CDPH COVID-19 Update: Cook County and Chicago Drop to Low COVID-19 Community Level
All Metro Chicago collar counties back at Low Level as Community Levels also drop across U.S.
COVID-19 Joint Information Center email@example.com
CHICAGO – Chicago and Cook County have moved from the Medium down to the Low COVID-19 Community Level, according to the latest Community Level metrics released by the Centers for Disease Control and Prevention (CDC). New local COVID-19 hospital admissions dropped below the threshold of 10 per 100,000 over seven days for the first time since mid-November of 2022.
All of the Chicago metropolitan collar counties are also at Low, as counties across the U.S. see similar downward trends of COVID-19 risk level. In all, 82 of Illinois’ 102 counties are at the Low Level this week (74 last week), while 20 are Medium (25 last week), and none are High (3 last week). Nearly 70 percent of U.S. counties are at Low, and fewer than 4 percent are High.
At a Low COVID-19 Community Level, the Chicago Department of Public Health (CDPH) recommends individuals:
- Stay up to date with COVID-19 vaccines.
- Get tested if you have symptoms.
- If you test positive for COVID, follow all isolation guidance, including wearing a face mask.
- If you are at high risk for severe illness, talk to your healthcare provider about whether you need to wear a mask and take other precautions.
“This is such good news, even as we continue to watch the highly transmissible XBB 1.5 Omicron subvariant spreading further in the Midwest,” said CDPH Commissioner Allison Arwady, M.D. “I thank Chicagoans for their vigilance against COVID-19, especially over the year-end-holidays. Every one of you who has stayed up to date on vaccines, worn masks when recommended, and taken other precautions has played a part in keeping COVID in check.”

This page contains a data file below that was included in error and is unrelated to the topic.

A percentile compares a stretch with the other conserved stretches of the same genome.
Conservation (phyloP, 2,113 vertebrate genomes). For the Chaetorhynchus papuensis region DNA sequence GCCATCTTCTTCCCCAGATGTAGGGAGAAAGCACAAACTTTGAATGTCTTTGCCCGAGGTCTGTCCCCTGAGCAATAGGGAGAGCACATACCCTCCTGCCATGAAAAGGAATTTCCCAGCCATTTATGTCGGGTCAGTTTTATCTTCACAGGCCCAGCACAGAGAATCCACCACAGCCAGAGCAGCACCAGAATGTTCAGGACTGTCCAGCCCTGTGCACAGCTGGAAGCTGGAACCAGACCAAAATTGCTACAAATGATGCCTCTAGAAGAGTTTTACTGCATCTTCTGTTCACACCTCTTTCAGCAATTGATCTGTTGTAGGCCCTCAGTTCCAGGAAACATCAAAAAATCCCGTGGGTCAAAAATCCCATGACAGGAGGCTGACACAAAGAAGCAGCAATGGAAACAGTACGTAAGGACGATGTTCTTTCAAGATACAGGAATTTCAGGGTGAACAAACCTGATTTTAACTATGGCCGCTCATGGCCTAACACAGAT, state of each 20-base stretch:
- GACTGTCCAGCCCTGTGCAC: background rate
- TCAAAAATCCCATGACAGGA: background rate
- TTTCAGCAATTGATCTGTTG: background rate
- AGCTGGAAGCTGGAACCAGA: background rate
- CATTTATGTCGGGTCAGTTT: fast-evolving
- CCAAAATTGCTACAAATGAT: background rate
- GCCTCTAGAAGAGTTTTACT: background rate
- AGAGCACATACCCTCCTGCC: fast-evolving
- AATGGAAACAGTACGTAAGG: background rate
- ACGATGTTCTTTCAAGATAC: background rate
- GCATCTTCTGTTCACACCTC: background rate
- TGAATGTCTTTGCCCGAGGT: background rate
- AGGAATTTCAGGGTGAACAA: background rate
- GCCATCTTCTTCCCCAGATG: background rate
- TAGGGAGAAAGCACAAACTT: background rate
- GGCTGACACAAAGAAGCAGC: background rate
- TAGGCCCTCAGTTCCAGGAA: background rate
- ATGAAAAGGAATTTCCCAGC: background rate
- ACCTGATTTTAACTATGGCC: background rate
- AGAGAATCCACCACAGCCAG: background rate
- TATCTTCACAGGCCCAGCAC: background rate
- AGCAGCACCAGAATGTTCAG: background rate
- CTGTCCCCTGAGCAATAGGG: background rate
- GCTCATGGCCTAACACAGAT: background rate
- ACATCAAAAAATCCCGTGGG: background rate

“But I want to remind you that COVID-19 is not gone. I’m so pleased to be back at a Low Level--but we are still seeing cases, hospitalizations and about one Chicagoan dying every day from COVID-19. We know the virus continues to evolve, and we don’t entirely know what the future holds. Most importantly, make sure everyone you love is up-to-date with their COVID vaccines; it’s our best tool to help keep us at the Low Level.”
CDPH Data Updates
This week, CDPH made changes to the frequency of updates to its main COVID-19 data dashboard. COVID-19 datasets on cases, hospitalizations, deaths, and vaccine coverage, will now be updated weekly on Wednesdays at 5:30 pm rather than daily to further align with CDC’s updates on COVID-19 Community Levels.
“The pandemic is, thankfully, in a much different place. We now know how the virus spreads and who is at highest risk; we know much more about how to prevent and treat it; we have ample tools to prevent infection and minimize severe disease,” said Dr. Arwady. “We also have additional data indicators, including wastewater testing and genomic sequencing to monitor disease trends and identify emerging threats. Every day, CDPH will continue to monitor health system capacity and other emerging trends.”
CDPH has also updated the vaccine coverage dataset on the portal to include information about the number of bivalent boosters administered to Chicagoans. As of January 24, 20.4 percent of all Chicagoans have received the updated COVID-19 booster vaccine, compared to 15.5 percent nationwide. More than 548,000 doses of the updated booster have been administered to Chicagoans.